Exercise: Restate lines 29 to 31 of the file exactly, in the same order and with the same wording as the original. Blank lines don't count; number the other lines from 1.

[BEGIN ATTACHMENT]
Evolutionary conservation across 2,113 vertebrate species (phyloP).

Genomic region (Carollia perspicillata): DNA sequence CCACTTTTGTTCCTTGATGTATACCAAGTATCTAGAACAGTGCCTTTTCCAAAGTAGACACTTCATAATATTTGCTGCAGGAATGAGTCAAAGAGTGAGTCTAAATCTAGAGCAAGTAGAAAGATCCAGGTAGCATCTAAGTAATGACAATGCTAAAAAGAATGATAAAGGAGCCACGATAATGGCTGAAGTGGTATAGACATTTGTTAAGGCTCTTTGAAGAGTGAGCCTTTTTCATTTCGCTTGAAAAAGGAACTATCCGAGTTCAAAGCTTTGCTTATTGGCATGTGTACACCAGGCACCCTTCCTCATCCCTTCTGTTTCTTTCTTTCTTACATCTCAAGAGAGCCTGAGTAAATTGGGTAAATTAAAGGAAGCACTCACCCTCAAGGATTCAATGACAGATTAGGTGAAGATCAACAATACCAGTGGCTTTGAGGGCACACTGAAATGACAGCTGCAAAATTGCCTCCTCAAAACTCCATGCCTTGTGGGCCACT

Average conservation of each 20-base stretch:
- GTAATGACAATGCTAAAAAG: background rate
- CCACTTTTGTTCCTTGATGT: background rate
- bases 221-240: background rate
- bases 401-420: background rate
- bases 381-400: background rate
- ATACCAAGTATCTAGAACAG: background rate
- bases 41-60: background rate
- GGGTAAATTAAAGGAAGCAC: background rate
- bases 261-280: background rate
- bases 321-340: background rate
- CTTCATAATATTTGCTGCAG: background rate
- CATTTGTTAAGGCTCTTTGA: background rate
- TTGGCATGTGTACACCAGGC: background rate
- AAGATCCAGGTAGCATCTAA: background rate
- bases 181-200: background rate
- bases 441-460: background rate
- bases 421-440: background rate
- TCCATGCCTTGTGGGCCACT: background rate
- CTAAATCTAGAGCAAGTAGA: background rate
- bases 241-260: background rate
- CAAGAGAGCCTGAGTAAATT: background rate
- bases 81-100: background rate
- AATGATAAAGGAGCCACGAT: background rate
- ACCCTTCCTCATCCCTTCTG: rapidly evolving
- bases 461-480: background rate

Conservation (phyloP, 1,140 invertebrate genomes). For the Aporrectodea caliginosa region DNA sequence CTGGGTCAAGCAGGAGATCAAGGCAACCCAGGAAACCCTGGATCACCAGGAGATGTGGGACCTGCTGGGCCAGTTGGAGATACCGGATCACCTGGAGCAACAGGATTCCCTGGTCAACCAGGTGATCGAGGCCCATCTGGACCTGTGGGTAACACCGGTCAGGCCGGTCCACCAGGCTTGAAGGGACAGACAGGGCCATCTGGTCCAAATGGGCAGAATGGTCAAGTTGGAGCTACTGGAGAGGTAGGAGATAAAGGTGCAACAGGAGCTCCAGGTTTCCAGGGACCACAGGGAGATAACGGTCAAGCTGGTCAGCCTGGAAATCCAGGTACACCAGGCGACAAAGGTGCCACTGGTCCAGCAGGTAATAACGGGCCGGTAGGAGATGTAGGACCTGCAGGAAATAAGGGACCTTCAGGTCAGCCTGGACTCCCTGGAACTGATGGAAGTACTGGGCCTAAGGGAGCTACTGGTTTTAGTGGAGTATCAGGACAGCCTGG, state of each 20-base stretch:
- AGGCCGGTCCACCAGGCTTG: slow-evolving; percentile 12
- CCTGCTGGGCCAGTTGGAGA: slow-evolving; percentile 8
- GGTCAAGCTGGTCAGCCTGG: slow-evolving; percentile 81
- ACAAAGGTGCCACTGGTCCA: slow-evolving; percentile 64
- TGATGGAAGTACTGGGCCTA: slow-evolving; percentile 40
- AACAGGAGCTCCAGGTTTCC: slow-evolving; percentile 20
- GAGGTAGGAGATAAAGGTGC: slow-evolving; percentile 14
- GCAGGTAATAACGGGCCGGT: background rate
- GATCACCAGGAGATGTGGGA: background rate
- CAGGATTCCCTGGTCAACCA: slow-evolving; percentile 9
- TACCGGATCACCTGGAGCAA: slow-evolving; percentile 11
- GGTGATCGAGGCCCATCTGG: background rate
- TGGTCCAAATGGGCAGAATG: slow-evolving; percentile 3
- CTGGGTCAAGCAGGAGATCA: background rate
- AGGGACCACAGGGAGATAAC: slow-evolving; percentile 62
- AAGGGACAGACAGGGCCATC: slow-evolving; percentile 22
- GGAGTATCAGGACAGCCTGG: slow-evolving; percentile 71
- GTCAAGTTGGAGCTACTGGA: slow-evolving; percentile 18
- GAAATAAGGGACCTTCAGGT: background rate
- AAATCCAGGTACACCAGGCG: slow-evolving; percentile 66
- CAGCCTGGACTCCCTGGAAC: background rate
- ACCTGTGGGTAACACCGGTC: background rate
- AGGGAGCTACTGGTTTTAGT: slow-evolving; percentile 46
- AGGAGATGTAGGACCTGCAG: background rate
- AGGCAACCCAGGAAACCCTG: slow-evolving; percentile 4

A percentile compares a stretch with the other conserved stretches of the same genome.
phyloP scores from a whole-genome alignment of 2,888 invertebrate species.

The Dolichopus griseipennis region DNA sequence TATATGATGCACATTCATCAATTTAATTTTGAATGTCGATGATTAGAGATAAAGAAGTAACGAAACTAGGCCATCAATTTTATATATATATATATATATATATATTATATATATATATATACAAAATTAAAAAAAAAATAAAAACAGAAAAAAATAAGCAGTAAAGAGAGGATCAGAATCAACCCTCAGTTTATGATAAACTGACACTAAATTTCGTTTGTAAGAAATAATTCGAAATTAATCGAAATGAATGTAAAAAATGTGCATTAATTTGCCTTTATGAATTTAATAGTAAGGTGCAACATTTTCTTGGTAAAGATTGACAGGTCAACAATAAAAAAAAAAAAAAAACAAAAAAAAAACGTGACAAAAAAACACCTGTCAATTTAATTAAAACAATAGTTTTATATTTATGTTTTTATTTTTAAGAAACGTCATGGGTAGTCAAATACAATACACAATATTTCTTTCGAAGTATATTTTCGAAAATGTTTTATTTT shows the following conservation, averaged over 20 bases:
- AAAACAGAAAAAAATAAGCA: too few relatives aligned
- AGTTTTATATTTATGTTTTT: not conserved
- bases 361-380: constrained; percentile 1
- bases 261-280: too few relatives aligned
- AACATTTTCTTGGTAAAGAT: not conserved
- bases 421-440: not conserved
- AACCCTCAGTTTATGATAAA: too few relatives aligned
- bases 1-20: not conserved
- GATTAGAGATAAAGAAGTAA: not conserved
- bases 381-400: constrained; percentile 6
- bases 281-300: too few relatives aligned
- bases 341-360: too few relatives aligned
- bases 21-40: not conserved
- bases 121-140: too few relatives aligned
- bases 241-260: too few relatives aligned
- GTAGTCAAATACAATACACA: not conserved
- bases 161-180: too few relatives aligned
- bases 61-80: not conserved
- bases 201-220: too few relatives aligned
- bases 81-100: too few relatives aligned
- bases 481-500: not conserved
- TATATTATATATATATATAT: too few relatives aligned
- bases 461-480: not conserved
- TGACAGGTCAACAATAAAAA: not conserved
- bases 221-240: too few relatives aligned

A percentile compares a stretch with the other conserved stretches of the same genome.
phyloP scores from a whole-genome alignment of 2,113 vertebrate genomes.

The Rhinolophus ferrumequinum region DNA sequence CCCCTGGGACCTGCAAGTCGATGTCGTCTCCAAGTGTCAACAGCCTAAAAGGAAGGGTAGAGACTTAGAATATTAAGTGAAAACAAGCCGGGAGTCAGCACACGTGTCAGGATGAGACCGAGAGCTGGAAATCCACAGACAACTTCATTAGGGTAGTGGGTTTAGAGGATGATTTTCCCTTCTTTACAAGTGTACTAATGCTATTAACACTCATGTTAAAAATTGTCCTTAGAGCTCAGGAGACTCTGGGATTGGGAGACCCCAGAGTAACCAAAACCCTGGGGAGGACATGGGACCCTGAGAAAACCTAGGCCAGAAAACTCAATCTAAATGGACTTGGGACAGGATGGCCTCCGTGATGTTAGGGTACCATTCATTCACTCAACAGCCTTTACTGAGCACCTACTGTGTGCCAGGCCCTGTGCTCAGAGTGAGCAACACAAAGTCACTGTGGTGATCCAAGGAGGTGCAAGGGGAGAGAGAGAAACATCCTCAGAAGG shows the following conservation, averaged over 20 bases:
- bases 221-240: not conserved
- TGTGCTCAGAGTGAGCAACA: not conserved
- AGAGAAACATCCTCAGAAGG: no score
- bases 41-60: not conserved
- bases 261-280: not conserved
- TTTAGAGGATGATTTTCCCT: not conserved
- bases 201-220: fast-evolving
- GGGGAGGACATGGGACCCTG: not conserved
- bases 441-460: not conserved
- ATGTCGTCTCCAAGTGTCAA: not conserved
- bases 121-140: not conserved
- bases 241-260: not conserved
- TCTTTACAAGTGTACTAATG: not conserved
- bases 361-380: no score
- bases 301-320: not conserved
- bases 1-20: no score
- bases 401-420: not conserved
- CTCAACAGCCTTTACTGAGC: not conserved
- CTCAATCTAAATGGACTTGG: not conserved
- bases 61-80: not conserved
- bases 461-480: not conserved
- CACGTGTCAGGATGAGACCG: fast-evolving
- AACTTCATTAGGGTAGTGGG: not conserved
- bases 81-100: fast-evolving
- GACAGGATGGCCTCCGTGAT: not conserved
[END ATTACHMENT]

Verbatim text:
Conservation (phyloP, 1,140 invertebrate genomes). For the Aporrectodea caliginosa region DNA sequence CTGGGTCAAGCAGGAGATCAAGGCAACCCAGGAAACCCTGGATCACCAGGAGATGTGGGACCTGCTGGGCCAGTTGGAGATACCGGATCACCTGGAGCAACAGGATTCCCTGGTCAACCAGGTGATCGAGGCCCATCTGGACCTGTGGGTAACACCGGTCAGGCCGGTCCACCAGGCTTGAAGGGACAGACAGGGCCATCTGGTCCAAATGGGCAGAATGGTCAAGTTGGAGCTACTGGAGAGGTAGGAGATAAAGGTGCAACAGGAGCTCCAGGTTTCCAGGGACCACAGGGAGATAACGGTCAAGCTGGTCAGCCTGGAAATCCAGGTACACCAGGCGACAAAGGTGCCACTGGTCCAGCAGGTAATAACGGGCCGGTAGGAGATGTAGGACCTGCAGGAAATAAGGGACCTTCAGGTCAGCCTGGACTCCCTGGAACTGATGGAAGTACTGGGCCTAAGGGAGCTACTGGTTTTAGTGGAGTATCAGGACAGCCTGG, state of each 20-base stretch:
- AGGCCGGTCCACCAGGCTTG: slow-evolving; percentile 12
- CCTGCTGGGCCAGTTGGAGA: slow-evolving; percentile 8